Paxil - Paroxetine

How

should this medicine be used?

Paxil or Paroxetine, comes as a tablet, suspension, and controlled-release

(long-acting) tablet to take by mouth. It is usually taken once daily in the

morning and may be taken with or without food. Follow the directions on your

prescription label carefully, and ask your doctor or pharmacist to explain

any part you do not understand. Take paroxetine exactly as directed. Do not

take more or less of it or take it more often than prescribed by your doctor.

Swallow the

controlled-release tablets whole; do not split, chew, or crush them.

Continue

to take paroxetine even if you feel well. Do not stop taking paroxetine without

talking to your doctor, especially if you have taken large doses for a long

time. Your doctor will probably want to decrease your dose gradually. This

drug must be taken regularly for a few weeks before its full effect is felt.

What

special precautions should I follow?

Before

taking paroxetine:

Tell your

doctor and pharmacist if you are allergic to paroxetine or any other drugs.

Tell your

doctor and pharmacist what prescription and nonprescription drugs you are

taking or have taken within the last 2 weeks, especially anticoagulants [warfarin

(Coumadin)]; antidepressants; antihistamines; cimetidine (Tagamet); digoxin

(Lanoxin); levodopa (Sinemet, Larodopa); lithium (Eskalith, Lithobid); MAO

inhibitors [phenelzine (Nardil), tranylcypromine (Parnate)]; medication for

high blood pressure, seizures, Parkinson's disease, asthma, colds, or allergies;

muscle relaxants; phenobarbital; procyclidine (Kemadrin); sedatives; sleeping

pills; sumatriptan (Imitrex); theophylline (Theo-Dur); thioridazine (Mellaril);

thyroid medications; tranquilizers; tryptophan; and vitamins.

Tell your

doctor if you have or have ever had glaucoma; an enlarged prostate; difficulty

urinating; seizures; an overactive thyroid gland; or liver, kidney, or heart

disease.

Tell your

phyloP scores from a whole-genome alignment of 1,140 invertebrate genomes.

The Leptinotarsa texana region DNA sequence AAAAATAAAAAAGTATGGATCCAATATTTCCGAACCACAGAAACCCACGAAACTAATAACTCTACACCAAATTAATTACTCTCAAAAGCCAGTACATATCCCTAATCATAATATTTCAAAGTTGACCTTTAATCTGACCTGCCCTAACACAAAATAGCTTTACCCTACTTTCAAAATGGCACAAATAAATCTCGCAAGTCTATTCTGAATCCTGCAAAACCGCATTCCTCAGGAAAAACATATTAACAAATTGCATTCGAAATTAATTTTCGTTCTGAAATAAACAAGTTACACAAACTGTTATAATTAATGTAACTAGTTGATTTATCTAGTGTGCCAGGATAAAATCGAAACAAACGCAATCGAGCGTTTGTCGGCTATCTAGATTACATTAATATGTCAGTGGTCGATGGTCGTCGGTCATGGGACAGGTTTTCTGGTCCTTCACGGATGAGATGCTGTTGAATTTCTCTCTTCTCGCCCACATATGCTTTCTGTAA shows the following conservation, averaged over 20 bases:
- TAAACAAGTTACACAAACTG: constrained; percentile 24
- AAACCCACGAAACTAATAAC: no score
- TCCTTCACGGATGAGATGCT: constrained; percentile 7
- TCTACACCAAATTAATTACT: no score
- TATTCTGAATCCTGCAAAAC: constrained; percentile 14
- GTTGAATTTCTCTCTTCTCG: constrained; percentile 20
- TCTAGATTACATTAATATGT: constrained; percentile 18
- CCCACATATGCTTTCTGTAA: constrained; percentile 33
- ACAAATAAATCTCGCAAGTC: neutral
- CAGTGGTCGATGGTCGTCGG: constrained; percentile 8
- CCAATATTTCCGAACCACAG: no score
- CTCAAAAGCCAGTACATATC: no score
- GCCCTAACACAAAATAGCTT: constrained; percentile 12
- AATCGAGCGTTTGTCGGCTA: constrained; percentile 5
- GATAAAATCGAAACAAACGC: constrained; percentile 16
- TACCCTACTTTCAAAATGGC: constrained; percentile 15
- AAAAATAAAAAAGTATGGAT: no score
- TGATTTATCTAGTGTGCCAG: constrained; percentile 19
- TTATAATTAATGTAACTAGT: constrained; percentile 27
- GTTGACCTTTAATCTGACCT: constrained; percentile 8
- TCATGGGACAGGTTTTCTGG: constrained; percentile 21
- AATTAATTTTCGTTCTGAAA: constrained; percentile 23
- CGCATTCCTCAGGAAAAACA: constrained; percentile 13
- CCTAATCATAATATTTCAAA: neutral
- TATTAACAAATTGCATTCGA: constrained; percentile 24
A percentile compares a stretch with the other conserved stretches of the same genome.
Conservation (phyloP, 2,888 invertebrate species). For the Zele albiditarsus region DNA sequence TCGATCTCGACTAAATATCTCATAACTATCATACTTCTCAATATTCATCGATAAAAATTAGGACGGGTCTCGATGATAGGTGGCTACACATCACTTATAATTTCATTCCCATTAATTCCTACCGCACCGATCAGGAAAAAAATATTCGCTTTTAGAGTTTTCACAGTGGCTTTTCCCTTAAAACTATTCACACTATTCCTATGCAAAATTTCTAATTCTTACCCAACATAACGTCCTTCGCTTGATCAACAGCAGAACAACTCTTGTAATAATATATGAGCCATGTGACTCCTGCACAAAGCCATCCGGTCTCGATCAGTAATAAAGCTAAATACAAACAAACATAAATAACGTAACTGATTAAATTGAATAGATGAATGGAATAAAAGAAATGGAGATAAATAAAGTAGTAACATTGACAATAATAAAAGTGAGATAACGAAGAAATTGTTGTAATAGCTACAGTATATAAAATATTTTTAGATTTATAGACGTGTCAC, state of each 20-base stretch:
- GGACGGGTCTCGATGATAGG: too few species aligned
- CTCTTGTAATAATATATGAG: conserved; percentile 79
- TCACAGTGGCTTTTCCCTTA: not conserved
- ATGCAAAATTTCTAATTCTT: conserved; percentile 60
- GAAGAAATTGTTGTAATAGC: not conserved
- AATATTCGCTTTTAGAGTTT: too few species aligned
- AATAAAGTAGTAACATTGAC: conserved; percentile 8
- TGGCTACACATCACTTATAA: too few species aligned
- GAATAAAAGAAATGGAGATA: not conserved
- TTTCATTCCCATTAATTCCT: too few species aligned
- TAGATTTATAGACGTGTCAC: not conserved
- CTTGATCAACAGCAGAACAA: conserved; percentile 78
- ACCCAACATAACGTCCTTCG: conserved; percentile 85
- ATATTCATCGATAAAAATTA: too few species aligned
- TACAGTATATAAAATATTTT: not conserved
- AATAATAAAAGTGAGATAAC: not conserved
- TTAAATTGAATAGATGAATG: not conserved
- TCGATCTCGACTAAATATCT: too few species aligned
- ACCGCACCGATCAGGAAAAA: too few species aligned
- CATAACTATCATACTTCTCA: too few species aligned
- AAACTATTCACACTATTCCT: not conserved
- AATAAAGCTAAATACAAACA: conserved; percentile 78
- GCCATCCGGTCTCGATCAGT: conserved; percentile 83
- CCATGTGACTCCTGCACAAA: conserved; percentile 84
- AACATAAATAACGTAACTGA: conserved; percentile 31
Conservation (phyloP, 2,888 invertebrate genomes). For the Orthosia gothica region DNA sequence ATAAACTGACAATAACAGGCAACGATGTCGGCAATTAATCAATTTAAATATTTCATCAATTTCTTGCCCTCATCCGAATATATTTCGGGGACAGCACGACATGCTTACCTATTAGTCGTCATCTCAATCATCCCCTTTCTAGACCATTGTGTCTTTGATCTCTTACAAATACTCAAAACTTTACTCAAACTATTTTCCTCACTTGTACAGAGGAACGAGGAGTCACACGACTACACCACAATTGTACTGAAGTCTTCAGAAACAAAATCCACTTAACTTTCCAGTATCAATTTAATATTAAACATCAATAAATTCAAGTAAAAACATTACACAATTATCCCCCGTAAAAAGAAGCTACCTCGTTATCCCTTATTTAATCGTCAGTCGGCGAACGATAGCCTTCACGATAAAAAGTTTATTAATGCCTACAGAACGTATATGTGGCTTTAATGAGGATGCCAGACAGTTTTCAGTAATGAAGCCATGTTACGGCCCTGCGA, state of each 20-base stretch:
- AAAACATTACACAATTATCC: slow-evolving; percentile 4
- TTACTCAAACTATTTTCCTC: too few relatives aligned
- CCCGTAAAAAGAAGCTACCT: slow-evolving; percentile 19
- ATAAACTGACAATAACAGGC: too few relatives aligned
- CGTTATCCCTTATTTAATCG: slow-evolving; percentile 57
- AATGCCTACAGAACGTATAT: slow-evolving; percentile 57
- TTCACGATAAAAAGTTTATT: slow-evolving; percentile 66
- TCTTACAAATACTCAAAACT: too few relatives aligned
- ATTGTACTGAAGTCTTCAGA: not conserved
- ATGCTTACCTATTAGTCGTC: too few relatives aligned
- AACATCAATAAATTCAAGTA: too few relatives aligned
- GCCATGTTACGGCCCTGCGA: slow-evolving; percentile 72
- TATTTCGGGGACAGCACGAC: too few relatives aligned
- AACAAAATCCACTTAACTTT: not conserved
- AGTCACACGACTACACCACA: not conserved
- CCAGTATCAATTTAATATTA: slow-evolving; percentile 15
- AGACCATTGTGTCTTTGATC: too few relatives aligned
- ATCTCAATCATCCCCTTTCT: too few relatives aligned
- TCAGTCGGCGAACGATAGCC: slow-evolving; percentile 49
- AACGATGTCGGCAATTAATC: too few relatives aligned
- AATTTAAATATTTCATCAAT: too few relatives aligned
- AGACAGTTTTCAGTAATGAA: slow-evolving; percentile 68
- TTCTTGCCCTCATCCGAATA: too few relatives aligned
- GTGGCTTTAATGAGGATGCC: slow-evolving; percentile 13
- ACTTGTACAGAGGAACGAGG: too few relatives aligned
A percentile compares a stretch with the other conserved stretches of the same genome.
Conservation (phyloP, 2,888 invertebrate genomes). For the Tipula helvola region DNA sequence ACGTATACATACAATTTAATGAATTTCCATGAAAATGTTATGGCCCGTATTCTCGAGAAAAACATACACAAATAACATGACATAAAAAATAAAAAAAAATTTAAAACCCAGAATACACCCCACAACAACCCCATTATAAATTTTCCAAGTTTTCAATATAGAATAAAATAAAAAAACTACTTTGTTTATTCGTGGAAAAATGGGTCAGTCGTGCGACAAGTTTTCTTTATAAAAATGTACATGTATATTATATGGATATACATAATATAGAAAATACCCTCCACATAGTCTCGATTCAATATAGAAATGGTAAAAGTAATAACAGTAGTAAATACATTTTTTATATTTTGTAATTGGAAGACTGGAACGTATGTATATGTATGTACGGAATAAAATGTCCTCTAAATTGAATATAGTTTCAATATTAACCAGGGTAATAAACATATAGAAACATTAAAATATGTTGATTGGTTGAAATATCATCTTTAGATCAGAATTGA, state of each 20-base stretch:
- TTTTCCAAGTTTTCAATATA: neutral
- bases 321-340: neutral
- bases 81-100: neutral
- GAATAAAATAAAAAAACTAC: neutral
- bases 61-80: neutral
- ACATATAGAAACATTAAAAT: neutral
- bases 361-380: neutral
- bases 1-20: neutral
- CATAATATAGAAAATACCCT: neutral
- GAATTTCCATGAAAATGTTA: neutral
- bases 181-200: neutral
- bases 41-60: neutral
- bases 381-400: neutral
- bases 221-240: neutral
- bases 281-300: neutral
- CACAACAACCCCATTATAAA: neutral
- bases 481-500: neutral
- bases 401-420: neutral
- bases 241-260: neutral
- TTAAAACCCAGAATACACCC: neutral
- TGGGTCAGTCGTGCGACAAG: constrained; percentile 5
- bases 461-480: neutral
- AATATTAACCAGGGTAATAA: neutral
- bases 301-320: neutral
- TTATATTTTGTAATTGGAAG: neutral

doctor if you are pregnant, plan to become pregnant, or are breast-feeding.

If you become pregnant while taking paroxetine, call your doctor immediately.

If you are

having surgery, including dental surgery, tell the doctor or dentist that

you are taking paroxetine.

You should

know that this drug may make you drowsy. Do not drive a car or operate machinery

until you know how this drug affects you.

Remember that

alcohol can add to the drowsiness caused by this drug.

Tell your

doctor if you use tobacco products. Cigarette smoking may decrease the effectiveness

of this drug.

Plan to avoid

unnecessary or prolonged exposure to sunlight and to wear protective clothing,

sunglasses, and sunscreen. Paroxetine may make your skin sensitive to sunlight.

What

should I do if I forget a dose?

If you take

paroxetine once a day in the morning, take the missed dose as soon as you

remember it. However, if it is almost time for the next dose, skip the missed

dose and continue your regular dosing schedule. If you take paroxetine once

a day at bedtime and do not remember to take it until the next morning, skip

the missed dose. Do not take a double dose to make up for a missed one.

Tell

your doctor if any of these symptoms are severe or do not go away:

  • Constipation
  • Difficulty Urinating
  • Frequent Urination
  • Blurred Vision
  • Changes in Sex Drive or Ability
  • Excessive Sweating

If you experience any of the following symptoms, call your doctor immediately:

  • Jaw, Neck, and Back Muscle Spasms
  • Slow or Difficult Speech
  • Shuffling Walk
  • Persistent Fine Tremor or Inability to Sit Still
  • Fever
  • Difficulty Breathing or Swallowing
  • Severe Skin Rash
  • Yellowing of the Skin or Eyes
  • Irregular Heartbeat

These are some of the side effects, if you have any side effects that are unusual or that become persistent you should talk to your doctor.

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